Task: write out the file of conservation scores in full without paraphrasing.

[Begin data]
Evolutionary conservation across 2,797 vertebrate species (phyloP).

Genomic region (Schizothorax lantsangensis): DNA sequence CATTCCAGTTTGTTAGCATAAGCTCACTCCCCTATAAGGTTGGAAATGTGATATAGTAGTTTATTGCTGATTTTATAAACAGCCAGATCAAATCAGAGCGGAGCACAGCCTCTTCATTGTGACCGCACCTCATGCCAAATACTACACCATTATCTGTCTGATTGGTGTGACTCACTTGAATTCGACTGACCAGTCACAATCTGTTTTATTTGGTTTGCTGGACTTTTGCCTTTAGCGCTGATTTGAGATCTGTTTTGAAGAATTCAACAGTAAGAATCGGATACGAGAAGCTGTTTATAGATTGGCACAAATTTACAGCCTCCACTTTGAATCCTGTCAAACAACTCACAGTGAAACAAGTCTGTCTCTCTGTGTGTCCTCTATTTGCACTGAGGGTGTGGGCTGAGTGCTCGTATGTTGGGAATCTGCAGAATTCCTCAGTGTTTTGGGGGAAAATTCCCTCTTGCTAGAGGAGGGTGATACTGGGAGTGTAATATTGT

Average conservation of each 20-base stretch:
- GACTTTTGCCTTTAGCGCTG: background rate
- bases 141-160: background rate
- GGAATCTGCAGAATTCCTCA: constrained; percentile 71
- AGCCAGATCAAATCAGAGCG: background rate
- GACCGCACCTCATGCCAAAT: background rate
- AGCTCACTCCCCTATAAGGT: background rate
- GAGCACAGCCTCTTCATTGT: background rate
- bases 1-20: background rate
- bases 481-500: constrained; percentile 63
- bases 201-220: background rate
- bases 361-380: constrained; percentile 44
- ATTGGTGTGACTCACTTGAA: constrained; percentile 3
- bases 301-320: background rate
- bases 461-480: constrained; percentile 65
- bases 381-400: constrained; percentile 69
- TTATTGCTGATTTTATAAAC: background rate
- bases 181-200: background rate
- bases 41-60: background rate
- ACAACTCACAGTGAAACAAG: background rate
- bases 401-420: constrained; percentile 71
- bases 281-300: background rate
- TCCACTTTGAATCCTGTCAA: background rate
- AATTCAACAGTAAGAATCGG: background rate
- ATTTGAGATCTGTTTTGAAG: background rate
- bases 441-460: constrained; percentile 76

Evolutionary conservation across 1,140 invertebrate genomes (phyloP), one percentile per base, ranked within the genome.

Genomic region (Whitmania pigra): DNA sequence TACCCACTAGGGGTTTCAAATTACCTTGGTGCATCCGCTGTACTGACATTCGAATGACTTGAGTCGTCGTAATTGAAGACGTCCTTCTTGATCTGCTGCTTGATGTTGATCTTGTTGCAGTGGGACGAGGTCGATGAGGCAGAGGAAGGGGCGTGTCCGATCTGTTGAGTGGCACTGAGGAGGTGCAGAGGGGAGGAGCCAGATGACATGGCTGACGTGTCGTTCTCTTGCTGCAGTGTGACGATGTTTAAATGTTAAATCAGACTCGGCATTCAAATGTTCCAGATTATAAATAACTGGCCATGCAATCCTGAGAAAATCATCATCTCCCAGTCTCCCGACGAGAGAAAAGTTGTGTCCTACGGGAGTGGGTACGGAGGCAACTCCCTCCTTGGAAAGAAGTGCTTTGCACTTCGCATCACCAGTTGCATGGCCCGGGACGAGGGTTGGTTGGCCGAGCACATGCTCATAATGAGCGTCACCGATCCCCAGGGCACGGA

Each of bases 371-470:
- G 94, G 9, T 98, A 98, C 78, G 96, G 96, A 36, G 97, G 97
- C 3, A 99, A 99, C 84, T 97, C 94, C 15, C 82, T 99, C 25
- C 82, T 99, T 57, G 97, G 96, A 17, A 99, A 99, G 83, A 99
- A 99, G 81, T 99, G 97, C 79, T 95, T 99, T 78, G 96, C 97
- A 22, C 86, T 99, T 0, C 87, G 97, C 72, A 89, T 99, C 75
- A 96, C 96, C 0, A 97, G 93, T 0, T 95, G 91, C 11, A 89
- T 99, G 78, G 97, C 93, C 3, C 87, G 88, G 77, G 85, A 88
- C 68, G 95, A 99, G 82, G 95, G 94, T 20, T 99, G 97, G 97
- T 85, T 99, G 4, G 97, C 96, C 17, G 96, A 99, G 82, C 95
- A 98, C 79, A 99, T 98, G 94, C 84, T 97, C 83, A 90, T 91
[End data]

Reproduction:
Evolutionary conservation across 2,797 vertebrate species (phyloP).

Genomic region (Schizothorax lantsangensis): DNA sequence CATTCCAGTTTGTTAGCATAAGCTCACTCCCCTATAAGGTTGGAAATGTGATATAGTAGTTTATTGCTGATTTTATAAACAGCCAGATCAAATCAGAGCGGAGCACAGCCTCTTCATTGTGACCGCACCTCATGCCAAATACTACACCATTATCTGTCTGATTGGTGTGACTCACTTGAATTCGACTGACCAGTCACAATCTGTTTTATTTGGTTTGCTGGACTTTTGCCTTTAGCGCTGATTTGAGATCTGTTTTGAAGAATTCAACAGTAAGAATCGGATACGAGAAGCTGTTTATAGATTGGCACAAATTTACAGCCTCCACTTTGAATCCTGTCAAACAACTCACAGTGAAACAAGTCTGTCTCTCTGTGTGTCCTCTATTTGCACTGAGGGTGTGGGCTGAGTGCTCGTATGTTGGGAATCTGCAGAATTCCTCAGTGTTTTGGGGGAAAATTCCCTCTTGCTAGAGGAGGGTGATACTGGGAGTGTAATATTGT

Average conservation of each 20-base stretch:
- GACTTTTGCCTTTAGCGCTG: background rate
- bases 141-160: background rate
- GGAATCTGCAGAATTCCTCA: constrained; percentile 71
- AGCCAGATCAAATCAGAGCG: background rate
- GACCGCACCTCATGCCAAAT: background rate
- AGCTCACTCCCCTATAAGGT: background rate
- GAGCACAGCCTCTTCATTGT: background rate
- bases 1-20: background rate
- bases 481-500: constrained; percentile 63
- bases 201-220: background rate
- bases 361-380: constrained; percentile 44
- ATTGGTGTGACTCACTTGAA: constrained; percentile 3
- bases 301-320: background rate
- bases 461-480: constrained; percentile 65
- bases 381-400: constrained; percentile 69
- TTATTGCTGATTTTATAAAC: background rate
- bases 181-200: background rate
- bases 41-60: background rate
- ACAACTCACAGTGAAACAAG: background rate
- bases 401-420: constrained; percentile 71
- bases 281-300: background rate
- TCCACTTTGAATCCTGTCAA: background rate
- AATTCAACAGTAAGAATCGG: background rate
- ATTTGAGATCTGTTTTGAAG: background rate
- bases 441-460: constrained; percentile 76

Evolutionary conservation across 1,140 invertebrate genomes (phyloP), one percentile per base, ranked within the genome.

Genomic region (Whitmania pigra): DNA sequence TACCCACTAGGGGTTTCAAATTACCTTGGTGCATCCGCTGTACTGACATTCGAATGACTTGAGTCGTCGTAATTGAAGACGTCCTTCTTGATCTGCTGCTTGATGTTGATCTTGTTGCAGTGGGACGAGGTCGATGAGGCAGAGGAAGGGGCGTGTCCGATCTGTTGAGTGGCACTGAGGAGGTGCAGAGGGGAGGAGCCAGATGACATGGCTGACGTGTCGTTCTCTTGCTGCAGTGTGACGATGTTTAAATGTTAAATCAGACTCGGCATTCAAATGTTCCAGATTATAAATAACTGGCCATGCAATCCTGAGAAAATCATCATCTCCCAGTCTCCCGACGAGAGAAAAGTTGTGTCCTACGGGAGTGGGTACGGAGGCAACTCCCTCCTTGGAAAGAAGTGCTTTGCACTTCGCATCACCAGTTGCATGGCCCGGGACGAGGGTTGGTTGGCCGAGCACATGCTCATAATGAGCGTCACCGATCCCCAGGGCACGGA

Each of bases 371-470:
- G 94, G 9, T 98, A 98, C 78, G 96, G 96, A 36, G 97, G 97
- C 3, A 99, A 99, C 84, T 97, C 94, C 15, C 82, T 99, C 25
- C 82, T 99, T 57, G 97, G 96, A 17, A 99, A 99, G 83, A 99
- A 99, G 81, T 99, G 97, C 79, T 95, T 99, T 78, G 96, C 97
- A 22, C 86, T 99, T 0, C 87, G 97, C 72, A 89, T 99, C 75
- A 96, C 96, C 0, A 97, G 93, T 0, T 95, G 91, C 11, A 89
- T 99, G 78, G 97, C 93, C 3, C 87, G 88, G 77, G 85, A 88
- C 68, G 95, A 99, G 82, G 95, G 94, T 20, T 99, G 97, G 97
- T 85, T 99, G 4, G 97, C 96, C 17, G 96, A 99, G 82, C 95
- A 98, C 79, A 99, T 98, G 94, C 84, T 97, C 83, A 90, T 91